Dengue breakthrough: Lanka agrees to preventive vaccine trialView(s):
Sri Lanka is among 10 countries which will participate in a dengue vaccine development study.
A Memorandum of Understanding on this research collaboration to conduct the Phase 3 Clinical Trials for DENVax was signed this week between the Health Ministry and Takeda, a research-based global pharmaceutical company headquartered in Japan.
The Clinical Trials for DENVax, which is the second potential dengue vaccine produced in the world, have been launched as a collaboration between Japan and the United States of America. The US Food and Drug Administration (FDA) has approved the study design, which is modelled on the ‘Guidelines for the clinical evaluation of dengue vaccines’ — guidelines set out by the World Health Organization (WHO).
“The development of dengue vaccines is a globally important public health initiative,” Health Services Director General Dr. Palitha Mahipala told the Sunday Times, explaining that this research collaboration between Takeda and Sri Lanka would be overseen by the Epidemiology Unit and the Dengue Control Programme.
The Epidemiology Unit will set up a National Coordinating Committee chaired by its head, Dr. Paba Palihawadana, to oversee the research. The Epidemiology Unit is the body which sets out the National Immunisation Programme after consulting different experts and taking into account world trends.
The mandatory approvals from the National Medicines Regulatory Authority (NMRA) and an accredited Ethics Review Committee for the dengue vaccine study are awaited. The NMRA approval is essential prior to the proposed vaccine being given to anyone in Sri Lanka during the study, while it is also mandatory for ethical clearance to be secured to ensure the maintenance of ethical standards of practice in the research including the protection of the research participants.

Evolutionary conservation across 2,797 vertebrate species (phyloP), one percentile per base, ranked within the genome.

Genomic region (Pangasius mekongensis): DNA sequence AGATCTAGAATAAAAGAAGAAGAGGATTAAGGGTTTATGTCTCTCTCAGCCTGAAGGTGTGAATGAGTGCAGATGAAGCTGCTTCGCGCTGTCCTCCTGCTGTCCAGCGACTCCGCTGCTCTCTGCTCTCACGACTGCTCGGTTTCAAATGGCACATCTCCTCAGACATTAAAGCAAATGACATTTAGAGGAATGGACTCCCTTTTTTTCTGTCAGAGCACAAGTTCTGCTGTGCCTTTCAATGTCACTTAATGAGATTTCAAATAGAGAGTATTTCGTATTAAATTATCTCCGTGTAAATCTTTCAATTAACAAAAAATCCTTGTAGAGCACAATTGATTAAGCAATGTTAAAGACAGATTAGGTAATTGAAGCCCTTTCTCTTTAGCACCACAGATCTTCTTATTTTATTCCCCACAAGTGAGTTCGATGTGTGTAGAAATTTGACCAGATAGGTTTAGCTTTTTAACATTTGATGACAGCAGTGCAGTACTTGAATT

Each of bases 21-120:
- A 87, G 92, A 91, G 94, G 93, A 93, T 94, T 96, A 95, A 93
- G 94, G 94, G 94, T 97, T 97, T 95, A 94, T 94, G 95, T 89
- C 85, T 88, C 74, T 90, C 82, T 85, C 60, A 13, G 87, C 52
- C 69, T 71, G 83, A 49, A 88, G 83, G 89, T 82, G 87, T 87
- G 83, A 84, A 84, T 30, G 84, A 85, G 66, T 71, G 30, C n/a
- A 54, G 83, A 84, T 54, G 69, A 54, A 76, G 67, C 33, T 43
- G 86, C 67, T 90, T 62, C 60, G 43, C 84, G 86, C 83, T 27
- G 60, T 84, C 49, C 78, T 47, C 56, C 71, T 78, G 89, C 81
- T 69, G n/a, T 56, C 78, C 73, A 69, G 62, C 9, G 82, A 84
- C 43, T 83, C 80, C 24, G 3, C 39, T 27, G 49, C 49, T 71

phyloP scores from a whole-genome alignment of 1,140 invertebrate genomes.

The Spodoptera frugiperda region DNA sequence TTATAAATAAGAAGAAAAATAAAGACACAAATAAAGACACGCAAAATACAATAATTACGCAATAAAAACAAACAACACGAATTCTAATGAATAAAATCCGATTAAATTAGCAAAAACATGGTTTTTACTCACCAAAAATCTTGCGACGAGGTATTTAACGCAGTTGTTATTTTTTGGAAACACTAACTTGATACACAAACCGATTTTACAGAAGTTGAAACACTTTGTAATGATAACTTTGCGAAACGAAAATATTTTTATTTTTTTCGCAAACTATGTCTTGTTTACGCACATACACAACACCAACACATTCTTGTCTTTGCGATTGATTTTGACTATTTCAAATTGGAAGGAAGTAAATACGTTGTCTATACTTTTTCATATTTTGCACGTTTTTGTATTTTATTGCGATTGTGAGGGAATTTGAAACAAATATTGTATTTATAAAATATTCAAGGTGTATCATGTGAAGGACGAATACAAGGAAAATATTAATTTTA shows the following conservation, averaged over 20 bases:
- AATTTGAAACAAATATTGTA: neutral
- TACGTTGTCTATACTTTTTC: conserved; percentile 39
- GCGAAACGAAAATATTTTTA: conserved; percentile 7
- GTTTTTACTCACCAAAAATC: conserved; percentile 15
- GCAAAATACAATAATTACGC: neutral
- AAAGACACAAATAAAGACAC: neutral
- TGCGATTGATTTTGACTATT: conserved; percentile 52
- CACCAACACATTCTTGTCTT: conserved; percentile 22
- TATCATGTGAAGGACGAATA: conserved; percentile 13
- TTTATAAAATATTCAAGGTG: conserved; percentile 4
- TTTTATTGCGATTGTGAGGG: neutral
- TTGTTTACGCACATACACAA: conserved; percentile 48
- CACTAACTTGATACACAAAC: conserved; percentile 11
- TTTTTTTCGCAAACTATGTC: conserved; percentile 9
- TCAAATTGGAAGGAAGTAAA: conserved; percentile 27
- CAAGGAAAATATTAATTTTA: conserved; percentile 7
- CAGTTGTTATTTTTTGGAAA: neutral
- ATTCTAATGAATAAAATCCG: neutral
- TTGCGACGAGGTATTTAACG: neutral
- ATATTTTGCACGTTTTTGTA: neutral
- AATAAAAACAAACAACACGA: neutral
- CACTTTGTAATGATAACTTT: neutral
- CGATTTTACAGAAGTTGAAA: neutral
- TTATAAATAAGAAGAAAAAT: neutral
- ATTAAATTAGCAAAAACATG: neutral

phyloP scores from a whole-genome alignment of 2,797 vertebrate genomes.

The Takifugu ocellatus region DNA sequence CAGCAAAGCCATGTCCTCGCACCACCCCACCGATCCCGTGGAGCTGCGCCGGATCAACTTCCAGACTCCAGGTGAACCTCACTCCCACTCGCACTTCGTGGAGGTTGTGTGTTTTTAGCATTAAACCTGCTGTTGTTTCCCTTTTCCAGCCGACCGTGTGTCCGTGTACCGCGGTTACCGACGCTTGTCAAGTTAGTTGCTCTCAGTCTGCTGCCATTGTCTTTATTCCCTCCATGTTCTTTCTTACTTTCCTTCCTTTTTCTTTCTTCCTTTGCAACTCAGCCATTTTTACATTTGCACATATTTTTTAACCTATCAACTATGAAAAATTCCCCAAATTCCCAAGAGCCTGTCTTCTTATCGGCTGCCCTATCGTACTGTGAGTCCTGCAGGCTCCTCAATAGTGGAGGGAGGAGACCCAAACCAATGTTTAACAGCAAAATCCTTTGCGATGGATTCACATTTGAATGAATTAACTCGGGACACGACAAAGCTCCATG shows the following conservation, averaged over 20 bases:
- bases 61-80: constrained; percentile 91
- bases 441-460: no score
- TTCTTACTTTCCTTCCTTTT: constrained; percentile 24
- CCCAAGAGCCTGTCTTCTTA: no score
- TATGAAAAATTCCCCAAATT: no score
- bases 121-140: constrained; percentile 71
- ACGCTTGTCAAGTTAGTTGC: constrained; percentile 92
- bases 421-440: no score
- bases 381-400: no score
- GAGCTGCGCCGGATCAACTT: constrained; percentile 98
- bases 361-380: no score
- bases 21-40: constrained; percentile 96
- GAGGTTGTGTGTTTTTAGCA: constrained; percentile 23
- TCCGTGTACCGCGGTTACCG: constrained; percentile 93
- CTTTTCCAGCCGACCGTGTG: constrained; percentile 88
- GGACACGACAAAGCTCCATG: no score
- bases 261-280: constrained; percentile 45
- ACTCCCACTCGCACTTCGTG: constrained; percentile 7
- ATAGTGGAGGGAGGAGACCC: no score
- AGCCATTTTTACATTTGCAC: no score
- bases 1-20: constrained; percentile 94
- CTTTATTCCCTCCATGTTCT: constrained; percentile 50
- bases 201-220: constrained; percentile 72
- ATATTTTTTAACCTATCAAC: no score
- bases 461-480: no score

The other countries which are part of the Phase 3 of this multi-centre Clinical Trial are Thailand, the Philippines, Vietnam, Colombia, Brazil, Panama, the Dominican Republic, Nicaragua and Peru. DENVax is said to offer protection against all four virus strains (serotypes) of dengue – DEN-1, DEN-2, DEN-3 and DEN-4, transmitted by the Aedes aegypti and Aedes albopictus mosquitoes. Usually, infection with any of the virus strains could lead to Dengue Fever or the deadly Dengue Haemorrhagic Fever.
In the first four months of this year alone, the Epidemiology Unit has reported more than 15,500 suspected cases of dengue with a death toll of 14. More than 52% of the cases have been reported from the Western Province. Pointing out that there is no treatment for dengue, only the management of the symptoms once someone gets dengue, Dr. Mahipala said a vaccine would help prevent dengue. “If a vaccine with proven benefits is developed, it will be important globally and for Sri Lanka.”
He said that with Sri Lanka’s collaboration in this research, when the vaccine is manufactured for distribution, the country would get the vaccine on a priority basis, as otherwise there may not be adequate stocks to go around when taking the dengue disease burden into account across the world.
The research collaboration with Takeda has come about due to the good surveillance systems in place for dengue in Sri Lanka and the local expertise available here, he said. Assuring that the safety of this vaccine has been tested before, Dr. Mahipala spoke of the benefits of vaccines which have led to the eradication and elimination of small-pox, polio, diphtheria and neonatal tetanus. Due to its vaccine, measles is near-elimination.
“Vaccines are one of the best public health interventions in disease control,” he added. More than 2,000 people have been part of the Phase 1 Clinical Trial for DENVax in the United States and Latin America and in Phase 2 in Puerto Rico, Colombia, Panama, the Dominican Republic, Singapore, Thailand and the Philippines which were large studies for the evaluation of safety and effectiveness.
The WHO, meanwhile, states that “there is a growing public health need for effective preventive interventions against dengue…. A safe, effective and affordable dengue vaccine against the four strains would represent a major advance for the control of the disease and could be an important tool for reaching the WHO goal of reducing dengue morbidity by at least 25% and mortality by at least 50% by 2020”.